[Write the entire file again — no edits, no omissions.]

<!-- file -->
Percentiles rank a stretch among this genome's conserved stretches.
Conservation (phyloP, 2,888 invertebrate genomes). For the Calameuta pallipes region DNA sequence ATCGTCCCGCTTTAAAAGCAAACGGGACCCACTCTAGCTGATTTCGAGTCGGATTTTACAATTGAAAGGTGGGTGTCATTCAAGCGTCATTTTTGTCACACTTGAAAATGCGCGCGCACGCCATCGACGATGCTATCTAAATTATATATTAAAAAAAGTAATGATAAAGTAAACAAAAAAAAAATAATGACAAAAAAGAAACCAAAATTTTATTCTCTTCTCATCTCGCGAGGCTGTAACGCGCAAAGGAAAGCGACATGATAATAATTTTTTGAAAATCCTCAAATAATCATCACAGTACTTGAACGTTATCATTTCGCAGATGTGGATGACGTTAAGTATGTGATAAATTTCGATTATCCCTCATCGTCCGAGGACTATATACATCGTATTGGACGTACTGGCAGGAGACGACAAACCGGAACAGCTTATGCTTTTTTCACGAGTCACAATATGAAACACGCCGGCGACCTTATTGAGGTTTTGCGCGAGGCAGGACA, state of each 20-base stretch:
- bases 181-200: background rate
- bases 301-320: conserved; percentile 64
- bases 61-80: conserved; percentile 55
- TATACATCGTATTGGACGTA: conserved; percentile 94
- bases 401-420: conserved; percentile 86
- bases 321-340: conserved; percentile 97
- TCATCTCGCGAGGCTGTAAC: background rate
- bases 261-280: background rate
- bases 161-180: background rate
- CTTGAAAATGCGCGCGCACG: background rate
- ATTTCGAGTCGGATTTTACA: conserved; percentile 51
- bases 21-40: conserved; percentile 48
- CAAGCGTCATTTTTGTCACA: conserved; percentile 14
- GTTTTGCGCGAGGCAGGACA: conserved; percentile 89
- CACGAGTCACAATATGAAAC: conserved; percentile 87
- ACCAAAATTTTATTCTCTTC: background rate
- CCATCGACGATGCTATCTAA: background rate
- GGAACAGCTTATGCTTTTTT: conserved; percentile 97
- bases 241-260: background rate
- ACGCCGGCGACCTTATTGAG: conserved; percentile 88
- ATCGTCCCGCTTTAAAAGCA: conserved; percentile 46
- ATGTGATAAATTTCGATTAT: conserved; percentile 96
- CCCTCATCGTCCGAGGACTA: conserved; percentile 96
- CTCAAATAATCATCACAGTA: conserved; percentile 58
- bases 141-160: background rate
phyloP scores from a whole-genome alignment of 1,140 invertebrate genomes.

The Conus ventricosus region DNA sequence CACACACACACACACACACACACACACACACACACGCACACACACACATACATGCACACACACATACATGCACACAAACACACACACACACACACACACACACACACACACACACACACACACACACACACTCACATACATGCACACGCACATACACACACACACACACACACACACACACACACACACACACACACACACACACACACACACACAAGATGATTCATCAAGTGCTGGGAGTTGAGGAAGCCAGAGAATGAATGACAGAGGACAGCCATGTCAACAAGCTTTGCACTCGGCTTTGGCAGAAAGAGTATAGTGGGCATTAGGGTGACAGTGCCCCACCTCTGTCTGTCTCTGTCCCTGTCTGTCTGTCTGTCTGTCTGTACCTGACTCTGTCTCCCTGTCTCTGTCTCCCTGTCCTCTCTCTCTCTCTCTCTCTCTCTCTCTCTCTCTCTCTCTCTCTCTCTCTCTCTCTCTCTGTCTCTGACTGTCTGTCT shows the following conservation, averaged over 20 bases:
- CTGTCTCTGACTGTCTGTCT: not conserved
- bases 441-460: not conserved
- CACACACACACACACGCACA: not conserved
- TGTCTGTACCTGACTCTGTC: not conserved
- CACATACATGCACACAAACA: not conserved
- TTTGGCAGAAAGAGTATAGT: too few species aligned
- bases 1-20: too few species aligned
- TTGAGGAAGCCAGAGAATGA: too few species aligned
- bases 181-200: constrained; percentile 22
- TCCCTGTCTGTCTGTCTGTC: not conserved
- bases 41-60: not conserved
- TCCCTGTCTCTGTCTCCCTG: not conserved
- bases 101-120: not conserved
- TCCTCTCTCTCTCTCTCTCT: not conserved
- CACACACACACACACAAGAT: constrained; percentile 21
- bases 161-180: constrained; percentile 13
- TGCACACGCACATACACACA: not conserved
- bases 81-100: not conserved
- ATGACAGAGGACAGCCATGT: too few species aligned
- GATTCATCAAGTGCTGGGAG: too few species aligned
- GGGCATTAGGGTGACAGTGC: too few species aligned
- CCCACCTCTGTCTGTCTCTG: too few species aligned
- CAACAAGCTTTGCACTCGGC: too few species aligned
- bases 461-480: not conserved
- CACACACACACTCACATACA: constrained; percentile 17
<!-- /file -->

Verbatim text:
Percentiles rank a stretch among this genome's conserved stretches.
Conservation (phyloP, 2,888 invertebrate genomes). For the Calameuta pallipes region DNA sequence ATCGTCCCGCTTTAAAAGCAAACGGGACCCACTCTAGCTGATTTCGAGTCGGATTTTACAATTGAAAGGTGGGTGTCATTCAAGCGTCATTTTTGTCACACTTGAAAATGCGCGCGCACGCCATCGACGATGCTATCTAAATTATATATTAAAAAAAGTAATGATAAAGTAAACAAAAAAAAAATAATGACAAAAAAGAAACCAAAATTTTATTCTCTTCTCATCTCGCGAGGCTGTAACGCGCAAAGGAAAGCGACATGATAATAATTTTTTGAAAATCCTCAAATAATCATCACAGTACTTGAACGTTATCATTTCGCAGATGTGGATGACGTTAAGTATGTGATAAATTTCGATTATCCCTCATCGTCCGAGGACTATATACATCGTATTGGACGTACTGGCAGGAGACGACAAACCGGAACAGCTTATGCTTTTTTCACGAGTCACAATATGAAACACGCCGGCGACCTTATTGAGGTTTTGCGCGAGGCAGGACA, state of each 20-base stretch:
- bases 181-200: background rate
- bases 301-320: conserved; percentile 64
- bases 61-80: conserved; percentile 55
- TATACATCGTATTGGACGTA: conserved; percentile 94
- bases 401-420: conserved; percentile 86
- bases 321-340: conserved; percentile 97
- TCATCTCGCGAGGCTGTAAC: background rate
- bases 261-280: background rate
- bases 161-180: background rate
- CTTGAAAATGCGCGCGCACG: background rate
- ATTTCGAGTCGGATTTTACA: conserved; percentile 51
- bases 21-40: conserved; percentile 48
- CAAGCGTCATTTTTGTCACA: conserved; percentile 14
- GTTTTGCGCGAGGCAGGACA: conserved; percentile 89
- CACGAGTCACAATATGAAAC: conserved; percentile 87
- ACCAAAATTTTATTCTCTTC: background rate
- CCATCGACGATGCTATCTAA: background rate
- GGAACAGCTTATGCTTTTTT: conserved; percentile 97
- bases 241-260: background rate
- ACGCCGGCGACCTTATTGAG: conserved; percentile 88
- ATCGTCCCGCTTTAAAAGCA: conserved; percentile 46
- ATGTGATAAATTTCGATTAT: conserved; percentile 96
- CCCTCATCGTCCGAGGACTA: conserved; percentile 96
- CTCAAATAATCATCACAGTA: conserved; percentile 58
- bases 141-160: background rate
phyloP scores from a whole-genome alignment of 1,140 invertebrate genomes.

The Conus ventricosus region DNA sequence CACACACACACACACACACACACACACACACACACGCACACACACACATACATGCACACACACATACATGCACACAAACACACACACACACACACACACACACACACACACACACACACACACACACACACTCACATACATGCACACGCACATACACACACACACACACACACACACACACACACACACACACACACACACACACACACACACACAAGATGATTCATCAAGTGCTGGGAGTTGAGGAAGCCAGAGAATGAATGACAGAGGACAGCCATGTCAACAAGCTTTGCACTCGGCTTTGGCAGAAAGAGTATAGTGGGCATTAGGGTGACAGTGCCCCACCTCTGTCTGTCTCTGTCCCTGTCTGTCTGTCTGTCTGTCTGTACCTGACTCTGTCTCCCTGTCTCTGTCTCCCTGTCCTCTCTCTCTCTCTCTCTCTCTCTCTCTCTCTCTCTCTCTCTCTCTCTCTCTCTCTCTCTGTCTCTGACTGTCTGTCT shows the following conservation, averaged over 20 bases:
- CTGTCTCTGACTGTCTGTCT: not conserved
- bases 441-460: not conserved
- CACACACACACACACGCACA: not conserved
- TGTCTGTACCTGACTCTGTC: not conserved
- CACATACATGCACACAAACA: not conserved
- TTTGGCAGAAAGAGTATAGT: too few species aligned
- bases 1-20: too few species aligned
- TTGAGGAAGCCAGAGAATGA: too few species aligned
- bases 181-200: constrained; percentile 22
- TCCCTGTCTGTCTGTCTGTC: not conserved
- bases 41-60: not conserved
- TCCCTGTCTCTGTCTCCCTG: not conserved
- bases 101-120: not conserved
- TCCTCTCTCTCTCTCTCTCT: not conserved
- CACACACACACACACAAGAT: constrained; percentile 21
- bases 161-180: constrained; percentile 13
- TGCACACGCACATACACACA: not conserved
- bases 81-100: not conserved
- ATGACAGAGGACAGCCATGT: too few species aligned
- GATTCATCAAGTGCTGGGAG: too few species aligned
- GGGCATTAGGGTGACAGTGC: too few species aligned
- CCCACCTCTGTCTGTCTCTG: too few species aligned
- CAACAAGCTTTGCACTCGGC: too few species aligned
- bases 461-480: not conserved
- CACACACACACTCACATACA: constrained; percentile 17